"That's going to redefine everything, but won’t be done in these little engineering pattern diagrams, it’s going to be done by machines that understand how these resilient networks relate and understand each other and the people who figure that out and then connect that to the physiology level," he said.

In other words, AI has the potential to show us a more complete picture of biology, which then can be applied to the way we currently think about tissue-specific diseases and pathway-specific treatments.

"And that's the part that’s going to be interesting because we live in a system that’s horse and buggies and we’re going to suddenly have helicopters and they’re going to be selective and different," Heywood said.

In terms of the most near-term significant impact of AI, Deshpande said that in the drug-discovery realm the hope is that AI tools will enable a more efficient process in developing drugs that will actually have efficacy in the right patient subsets. That would be a huge win, she said, adding that there is lower-hanging fruit in other sectors of healthcare where AI could have an immediate impact, such as helping physicians spot patterns of diabetic retinopathy. 

"Remember this is all existential stuff," said Jordan Shlain, a practicing primary care physician and founder of HealthLoop, a cloud-based clinical engagement platform. "When I tell you that you have a disease that’s really concerning, you’re not just going to say ‘whatever the computer says, I’ll do.’ You’re going to say ‘what do you think the computer says?’ There needs to be this human layer … we still need that human broader experience and understanding to say what this means for your next week, month, year in the context of your life. Medicine is far more complicated at the problem surface when you’re taking care of people … rarely is it that black and white, it’s gray all over."

Shlain said there are three main actors in healthcare, which are the patient, the clinician, and the data. Each of those three are of equal importance in the healthcare system, he said.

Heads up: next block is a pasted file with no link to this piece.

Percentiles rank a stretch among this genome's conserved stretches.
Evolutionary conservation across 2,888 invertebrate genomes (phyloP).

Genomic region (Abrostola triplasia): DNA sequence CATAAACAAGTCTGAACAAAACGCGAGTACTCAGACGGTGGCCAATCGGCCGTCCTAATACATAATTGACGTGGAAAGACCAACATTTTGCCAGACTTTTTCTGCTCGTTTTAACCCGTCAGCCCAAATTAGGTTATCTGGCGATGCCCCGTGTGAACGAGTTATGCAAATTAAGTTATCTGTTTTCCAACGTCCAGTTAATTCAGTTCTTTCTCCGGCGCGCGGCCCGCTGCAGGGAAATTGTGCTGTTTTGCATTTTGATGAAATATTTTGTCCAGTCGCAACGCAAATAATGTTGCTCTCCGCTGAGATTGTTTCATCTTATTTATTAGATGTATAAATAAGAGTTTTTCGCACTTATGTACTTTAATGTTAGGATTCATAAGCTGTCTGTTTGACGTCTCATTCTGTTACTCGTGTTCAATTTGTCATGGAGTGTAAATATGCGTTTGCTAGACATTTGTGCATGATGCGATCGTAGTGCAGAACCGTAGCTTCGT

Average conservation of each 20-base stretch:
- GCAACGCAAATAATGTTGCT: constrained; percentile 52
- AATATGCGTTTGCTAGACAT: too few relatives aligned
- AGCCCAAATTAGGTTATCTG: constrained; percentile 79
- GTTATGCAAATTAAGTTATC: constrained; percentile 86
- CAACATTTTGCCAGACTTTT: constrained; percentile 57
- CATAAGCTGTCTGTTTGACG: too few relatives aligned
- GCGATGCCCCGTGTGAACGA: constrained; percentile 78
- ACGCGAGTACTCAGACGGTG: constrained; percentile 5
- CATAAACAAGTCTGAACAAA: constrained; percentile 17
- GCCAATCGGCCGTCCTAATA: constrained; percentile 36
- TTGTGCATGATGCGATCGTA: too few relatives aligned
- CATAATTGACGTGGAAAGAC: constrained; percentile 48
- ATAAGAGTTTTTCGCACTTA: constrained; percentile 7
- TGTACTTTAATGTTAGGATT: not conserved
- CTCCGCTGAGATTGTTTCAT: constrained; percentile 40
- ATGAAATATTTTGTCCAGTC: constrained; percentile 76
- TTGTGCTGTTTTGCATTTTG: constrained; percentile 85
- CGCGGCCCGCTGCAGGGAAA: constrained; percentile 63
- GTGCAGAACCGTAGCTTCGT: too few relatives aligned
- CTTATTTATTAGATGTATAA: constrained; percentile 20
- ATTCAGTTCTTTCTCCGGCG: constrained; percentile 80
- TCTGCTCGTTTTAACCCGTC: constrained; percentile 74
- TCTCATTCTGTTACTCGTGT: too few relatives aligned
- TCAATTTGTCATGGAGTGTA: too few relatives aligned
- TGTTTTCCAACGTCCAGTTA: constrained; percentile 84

"The problem is we live in a dimension called time, and so the doctor and the patient and the data are all moving through time in different spaces. But the way the healthcare system works today is when those three things come together in space and time, a decision will be made about what to do with it and it’s usually reactive," he said. "… As soon as a decision is made it lights up the entire industry."

Getting each of those three moving parts to communicate and work together proactively is what the system currently lacks, he explained.

"In a perfect world we would have the doctor, the patient, and the data meet programmatically and contemporaneously to discuss this, to develop a future plan, like a strategic plan for your health asset. Right now we don’t do that, we just wait for something to happen and try to make the best decision we can with the best data and I feel like that’s the illness system, that’s the sick care system and it’s generating a ton of cash but it’s incredibly inefficient."

Right now there is too much information and too many variables that physicians can't possibly know about a patient and their life outside of the doctor's office, but AI-based tools could potentially close that gap by collecting all of that data and packaging up in a way that is meaningful. But, he added, "it's got to be actionable."